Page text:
US officials find China-Solomon Islands security deal ‘very troubling’, internal emails reveal

US officials have described the signing of a security pact between China and the Solomon Islands as “very disturbing” in internal emails, an Freedom of Information (FOI) request has revealed.

Emails obtained by international news outlet Al Jazeera show how US Agency for International Development (USAID) officials reacted to news that the deal was signed in mid-April.

“Yuck. This is very disturbing,” Ryan Washburn, USAID Mission Director for the Philippines, Pacific Islands, and Mongolia, wrote in an email.

“It’s very unfortunate,” said Erin Nicholson, acting assistant administrator for USAID’s Asia bureau.

An excerpt from a chain of USAID emails regarding the signing of a security agreement between China and the Solomon Islands.
News of the deal was described as “very unfortunate” by one official. (Provided: USAID)

In response to ABC’s coverage of the signed pact, Deputy Mission Director for the Pacific Islands and Mongolia, Sean Callahan, said it was “deja vu again”, in reference to when the Solomon Islands transferred diplomatic recognition from Taiwan to China in 2019, ahead of a United Nations General Assembly.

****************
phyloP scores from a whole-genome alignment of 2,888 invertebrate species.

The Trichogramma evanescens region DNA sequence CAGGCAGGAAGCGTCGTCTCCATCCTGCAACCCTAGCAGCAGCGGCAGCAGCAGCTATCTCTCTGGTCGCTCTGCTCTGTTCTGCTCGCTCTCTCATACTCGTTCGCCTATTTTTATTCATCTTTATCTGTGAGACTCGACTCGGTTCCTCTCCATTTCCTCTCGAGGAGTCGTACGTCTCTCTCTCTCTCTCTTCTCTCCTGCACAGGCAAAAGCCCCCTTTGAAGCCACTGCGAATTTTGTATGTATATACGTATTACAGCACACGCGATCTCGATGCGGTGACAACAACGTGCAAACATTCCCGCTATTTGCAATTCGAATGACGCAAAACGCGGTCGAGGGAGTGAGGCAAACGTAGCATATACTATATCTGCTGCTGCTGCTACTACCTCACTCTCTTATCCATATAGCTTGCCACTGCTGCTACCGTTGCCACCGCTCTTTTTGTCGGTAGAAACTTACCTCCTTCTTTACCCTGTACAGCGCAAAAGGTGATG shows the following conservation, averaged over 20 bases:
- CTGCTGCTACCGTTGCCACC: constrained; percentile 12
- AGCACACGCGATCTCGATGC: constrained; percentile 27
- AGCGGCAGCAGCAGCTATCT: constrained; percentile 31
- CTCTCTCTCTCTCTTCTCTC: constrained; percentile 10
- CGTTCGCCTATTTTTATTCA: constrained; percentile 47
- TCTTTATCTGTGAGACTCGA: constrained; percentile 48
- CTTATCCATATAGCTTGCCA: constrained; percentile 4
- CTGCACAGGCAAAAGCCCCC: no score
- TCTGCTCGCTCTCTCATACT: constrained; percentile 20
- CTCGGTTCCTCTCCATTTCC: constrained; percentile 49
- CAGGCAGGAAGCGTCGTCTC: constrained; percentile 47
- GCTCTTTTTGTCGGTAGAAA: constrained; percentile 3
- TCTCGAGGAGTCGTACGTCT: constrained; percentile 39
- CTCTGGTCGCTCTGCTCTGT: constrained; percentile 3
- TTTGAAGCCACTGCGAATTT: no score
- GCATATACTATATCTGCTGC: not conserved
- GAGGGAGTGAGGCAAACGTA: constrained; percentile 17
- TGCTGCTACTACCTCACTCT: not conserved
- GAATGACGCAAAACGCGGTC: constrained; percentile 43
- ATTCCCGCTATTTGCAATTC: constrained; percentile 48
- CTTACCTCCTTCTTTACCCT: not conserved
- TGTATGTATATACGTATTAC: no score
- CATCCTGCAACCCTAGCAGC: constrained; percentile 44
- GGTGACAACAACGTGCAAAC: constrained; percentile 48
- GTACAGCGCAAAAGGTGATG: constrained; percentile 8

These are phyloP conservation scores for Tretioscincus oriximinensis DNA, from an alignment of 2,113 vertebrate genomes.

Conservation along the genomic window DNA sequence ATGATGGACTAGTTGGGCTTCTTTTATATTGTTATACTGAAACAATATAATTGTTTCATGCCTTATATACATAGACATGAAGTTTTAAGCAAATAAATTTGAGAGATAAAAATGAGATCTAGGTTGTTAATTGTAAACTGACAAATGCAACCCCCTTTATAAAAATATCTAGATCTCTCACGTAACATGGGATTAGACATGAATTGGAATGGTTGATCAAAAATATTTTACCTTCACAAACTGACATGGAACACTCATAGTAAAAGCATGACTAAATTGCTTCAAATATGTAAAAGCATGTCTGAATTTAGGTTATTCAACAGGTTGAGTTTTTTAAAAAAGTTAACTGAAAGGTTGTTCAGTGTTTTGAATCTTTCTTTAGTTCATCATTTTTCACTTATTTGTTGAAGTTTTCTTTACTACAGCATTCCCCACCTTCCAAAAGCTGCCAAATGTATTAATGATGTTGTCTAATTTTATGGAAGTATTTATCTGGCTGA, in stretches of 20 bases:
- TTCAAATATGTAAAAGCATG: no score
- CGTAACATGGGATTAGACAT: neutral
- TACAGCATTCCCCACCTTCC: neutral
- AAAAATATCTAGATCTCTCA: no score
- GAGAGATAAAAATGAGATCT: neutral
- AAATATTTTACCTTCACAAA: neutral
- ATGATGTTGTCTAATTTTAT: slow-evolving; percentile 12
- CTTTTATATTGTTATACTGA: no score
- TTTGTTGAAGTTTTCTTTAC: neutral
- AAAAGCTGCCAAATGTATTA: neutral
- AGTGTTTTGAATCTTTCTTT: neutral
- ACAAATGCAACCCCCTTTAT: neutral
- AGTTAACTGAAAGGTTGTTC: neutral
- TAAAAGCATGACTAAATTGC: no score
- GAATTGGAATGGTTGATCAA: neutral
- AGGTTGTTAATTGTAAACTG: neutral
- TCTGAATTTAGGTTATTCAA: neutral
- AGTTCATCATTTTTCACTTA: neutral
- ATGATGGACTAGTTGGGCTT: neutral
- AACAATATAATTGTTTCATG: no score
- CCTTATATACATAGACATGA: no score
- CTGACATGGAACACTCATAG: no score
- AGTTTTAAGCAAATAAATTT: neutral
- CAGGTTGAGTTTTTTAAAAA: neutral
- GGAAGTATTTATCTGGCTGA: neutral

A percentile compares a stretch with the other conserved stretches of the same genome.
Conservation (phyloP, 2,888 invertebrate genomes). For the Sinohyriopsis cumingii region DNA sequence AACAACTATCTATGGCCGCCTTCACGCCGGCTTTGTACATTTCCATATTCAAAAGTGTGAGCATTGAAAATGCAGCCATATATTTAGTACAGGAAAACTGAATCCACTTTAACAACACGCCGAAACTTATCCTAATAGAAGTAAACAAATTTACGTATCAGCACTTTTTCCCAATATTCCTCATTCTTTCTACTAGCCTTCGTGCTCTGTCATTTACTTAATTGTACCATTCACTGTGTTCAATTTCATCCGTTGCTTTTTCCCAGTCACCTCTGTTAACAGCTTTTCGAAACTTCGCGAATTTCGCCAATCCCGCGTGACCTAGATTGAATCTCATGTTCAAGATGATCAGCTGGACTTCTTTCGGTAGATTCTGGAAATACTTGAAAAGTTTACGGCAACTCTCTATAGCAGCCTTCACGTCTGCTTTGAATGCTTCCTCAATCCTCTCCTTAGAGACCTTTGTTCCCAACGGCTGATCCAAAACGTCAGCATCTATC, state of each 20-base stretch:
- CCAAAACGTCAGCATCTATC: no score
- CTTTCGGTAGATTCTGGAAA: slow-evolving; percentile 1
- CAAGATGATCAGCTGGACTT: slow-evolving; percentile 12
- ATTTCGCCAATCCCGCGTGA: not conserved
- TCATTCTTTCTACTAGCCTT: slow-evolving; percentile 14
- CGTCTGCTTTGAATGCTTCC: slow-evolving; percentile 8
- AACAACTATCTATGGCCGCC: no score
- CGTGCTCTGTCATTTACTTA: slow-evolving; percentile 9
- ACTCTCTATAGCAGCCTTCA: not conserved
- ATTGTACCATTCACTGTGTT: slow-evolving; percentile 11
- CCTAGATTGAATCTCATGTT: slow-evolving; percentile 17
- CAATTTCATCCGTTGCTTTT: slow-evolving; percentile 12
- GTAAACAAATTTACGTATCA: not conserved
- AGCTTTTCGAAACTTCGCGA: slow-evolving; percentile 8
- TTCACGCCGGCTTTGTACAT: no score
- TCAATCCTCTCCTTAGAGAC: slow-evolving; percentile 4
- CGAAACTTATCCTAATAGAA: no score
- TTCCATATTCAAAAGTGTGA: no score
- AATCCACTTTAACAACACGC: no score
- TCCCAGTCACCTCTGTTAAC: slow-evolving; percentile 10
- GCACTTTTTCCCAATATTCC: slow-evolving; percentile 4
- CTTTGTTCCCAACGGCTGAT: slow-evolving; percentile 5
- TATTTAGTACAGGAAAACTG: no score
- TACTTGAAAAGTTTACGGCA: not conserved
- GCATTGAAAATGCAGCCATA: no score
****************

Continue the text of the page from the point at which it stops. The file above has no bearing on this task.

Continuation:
“The press and academia in Canberra and Wellington are also making these same comparisons from 2019 also making reference to the fact that we have once again been ‘played’ by the Prime Minister,” he wrote.

An excerpt from a chain of USAID emails regarding the signing of a security agreement between China and the Solomon Islands.
An official said the news was “like deja vu”. (Provided: USAID)

In the emails, the officials questioned the timing of the deal and discussed how best to respond to the news, which came just days before a planned trip to Honiara by US officials, including National Security Council Indo-Pacific Coordinator Kurt Campbell.

The United States, Australia, New Zealand and Japan had raised concerns about the controversial security pact between Beijing and Honiara, after a draft copy of the deal leaked earlier this year .

The West has expressed concern that the pact could lay the groundwork for a Chinese military base or presence in the region.

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